June 3, 2021
Dr. Sandra Lindsay, the first person in the United States to receive the coronavirus vaccine, told the 78 graduates of the Borough of Manhattan Community College (BMCC/CUNY) nursing program that she was proud of them during the 2021 nursing pinning ceremony on June 2 in Theatre One at 199 Chambers Street. Lindsay also implored anyone in the BMCC community who has not yet gotten the vaccine against the deadly virus, to do so, not only for themselves, but for their community.
“You’re entering nursing at a challenging time, but the very fact you are here today, shows how brave and unwavering you are in your commitment to your future patients, to your colleagues and to yourselves,” said Dr. Lindsay to the graduating nurses who completed their studies despite the unprecedented challenges presented by the Covid-19 pandemic.
Dr. Lindsay, who recently completed a Doctor of Health Sciences degree from A.T. Still University, was the ceremony’s featured speaker. She got her start at BMCC, graduating from the college’s nursing program almost 27 years ago. She wore her original BMCC nursing pin to the event.
She had been invited to participate in the ceremony by nursing graduate Tracey Smith, who is also president of the student nursing association. Smith first reached out to Dr. Lindsay on Linked In, and later found her email and tried contacting her several times until eventually, she responded.
“I was so happy when she confirmed,” said Smith.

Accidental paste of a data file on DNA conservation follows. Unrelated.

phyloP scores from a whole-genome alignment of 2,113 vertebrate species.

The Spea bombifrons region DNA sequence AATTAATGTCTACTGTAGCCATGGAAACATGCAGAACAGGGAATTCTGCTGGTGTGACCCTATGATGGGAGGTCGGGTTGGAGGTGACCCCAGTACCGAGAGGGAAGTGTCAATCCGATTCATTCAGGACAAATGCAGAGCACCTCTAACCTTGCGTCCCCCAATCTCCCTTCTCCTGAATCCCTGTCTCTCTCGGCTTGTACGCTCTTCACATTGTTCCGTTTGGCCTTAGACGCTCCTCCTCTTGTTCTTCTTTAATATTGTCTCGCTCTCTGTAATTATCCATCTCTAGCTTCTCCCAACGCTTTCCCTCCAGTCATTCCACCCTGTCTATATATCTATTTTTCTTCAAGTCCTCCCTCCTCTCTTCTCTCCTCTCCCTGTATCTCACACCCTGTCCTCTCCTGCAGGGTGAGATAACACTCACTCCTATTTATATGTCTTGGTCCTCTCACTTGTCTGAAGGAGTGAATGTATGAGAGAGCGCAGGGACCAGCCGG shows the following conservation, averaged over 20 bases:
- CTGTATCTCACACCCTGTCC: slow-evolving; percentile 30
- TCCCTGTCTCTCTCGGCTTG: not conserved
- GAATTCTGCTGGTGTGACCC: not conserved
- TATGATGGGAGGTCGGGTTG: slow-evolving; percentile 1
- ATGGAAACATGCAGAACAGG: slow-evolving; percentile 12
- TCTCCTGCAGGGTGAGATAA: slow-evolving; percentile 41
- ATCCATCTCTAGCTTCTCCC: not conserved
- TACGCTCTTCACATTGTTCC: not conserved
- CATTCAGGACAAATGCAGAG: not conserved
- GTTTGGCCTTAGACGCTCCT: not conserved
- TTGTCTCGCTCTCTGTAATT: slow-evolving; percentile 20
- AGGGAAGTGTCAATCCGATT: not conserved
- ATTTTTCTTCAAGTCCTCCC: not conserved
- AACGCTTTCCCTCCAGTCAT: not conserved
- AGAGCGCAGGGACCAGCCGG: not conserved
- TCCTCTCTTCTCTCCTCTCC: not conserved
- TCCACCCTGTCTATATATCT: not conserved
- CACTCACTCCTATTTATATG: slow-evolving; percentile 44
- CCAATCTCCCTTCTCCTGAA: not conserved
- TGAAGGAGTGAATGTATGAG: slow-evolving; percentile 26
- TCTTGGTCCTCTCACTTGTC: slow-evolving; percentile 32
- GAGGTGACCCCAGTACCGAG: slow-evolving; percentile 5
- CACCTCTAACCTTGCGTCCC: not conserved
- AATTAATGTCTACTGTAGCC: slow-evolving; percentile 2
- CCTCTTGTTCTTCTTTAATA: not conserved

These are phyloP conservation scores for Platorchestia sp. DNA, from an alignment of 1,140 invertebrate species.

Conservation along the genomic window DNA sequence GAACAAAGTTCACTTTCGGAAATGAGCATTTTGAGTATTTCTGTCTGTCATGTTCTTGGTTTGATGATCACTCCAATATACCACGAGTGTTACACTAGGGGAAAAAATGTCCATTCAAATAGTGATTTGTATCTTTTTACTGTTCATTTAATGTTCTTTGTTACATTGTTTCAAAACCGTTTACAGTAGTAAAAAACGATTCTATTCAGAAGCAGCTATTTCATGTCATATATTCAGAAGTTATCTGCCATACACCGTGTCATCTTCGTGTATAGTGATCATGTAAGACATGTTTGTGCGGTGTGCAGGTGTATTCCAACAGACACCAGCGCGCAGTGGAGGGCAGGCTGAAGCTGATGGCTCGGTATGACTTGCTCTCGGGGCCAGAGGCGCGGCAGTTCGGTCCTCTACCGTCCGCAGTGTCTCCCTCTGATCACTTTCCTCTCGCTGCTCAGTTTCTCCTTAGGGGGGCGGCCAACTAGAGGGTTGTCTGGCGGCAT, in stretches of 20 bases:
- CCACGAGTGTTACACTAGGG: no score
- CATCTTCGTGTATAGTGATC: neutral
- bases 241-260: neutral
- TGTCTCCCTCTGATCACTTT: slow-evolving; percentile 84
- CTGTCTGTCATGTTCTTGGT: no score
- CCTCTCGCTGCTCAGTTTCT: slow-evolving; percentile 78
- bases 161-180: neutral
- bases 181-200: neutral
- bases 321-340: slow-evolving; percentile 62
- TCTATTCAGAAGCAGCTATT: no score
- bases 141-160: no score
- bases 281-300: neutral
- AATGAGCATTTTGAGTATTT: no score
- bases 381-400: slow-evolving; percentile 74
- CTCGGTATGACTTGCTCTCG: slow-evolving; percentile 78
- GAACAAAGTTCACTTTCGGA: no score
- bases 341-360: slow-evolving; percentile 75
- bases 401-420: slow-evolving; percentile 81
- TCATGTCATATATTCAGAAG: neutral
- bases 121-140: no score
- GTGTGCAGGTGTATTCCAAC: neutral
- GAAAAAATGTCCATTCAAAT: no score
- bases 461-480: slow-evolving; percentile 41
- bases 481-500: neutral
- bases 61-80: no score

In-person event was live-streamed and available for viewing
Earlier, dressed in their crisp white uniforms, the graduates walked into the theatre to “Pomp and Circumstance.” Normally, family, friends and others would have been there to proudly cheer them on, but this year, only the graduates, faculty and administrators were in attendance—at least in person. The event was also livestreamed and is available for viewing here.
That BMCC could host the ceremony with all the graduates in attendance, was a testament to the progress made in an ongoing battle against the deadly pandemic thanks to scientific wonder of coronavirus vaccines. Last year’s pinning ceremony was a completely virtual event and throughout the past year, all BMCC academic departments—with the exception of Nursing and Respiratory Therapy courses—have been completely virtual.
Nursing Department Chair Judy Eng welcomed attendees and served as emcee throughout the ceremony. Provost and Senior Vice President for Academic Affairs Erwin Wong and Vice President for Student Affairs Marva Craig were also onstage with nursing faculty who reminded the graduates that choosing to be a nurse is a special calling.
President Anthony Munroe offered welcoming remarks and pointed out the global impact Dr. Lindsay has had in the battle against Covid-19.
“As you all know, Dr. Lindsay made history by becoming the first person in the United States to receive the vaccine against the coronavirus,” said President Munroe. “She’s one of your own, she made history and she inspired millions,” he told the graduates who stood in applause. “Nurse Lindsay is an example of leadership, perseverance, sacrifice, determination and excellence, and we are all very proud to call her a member of the BMCC family.”
Nurses are the backbone of healthcare
Dr. Lindsay was also awarded the college’s presidential medal which will be shared in the virtual commencement ceremony on June 4.
The president told the nursing graduates that they are embarking on a career that has seen significant change because of the coronavirus pandemic.
“Nurses are the backbone of healthcare,” said President Munroe.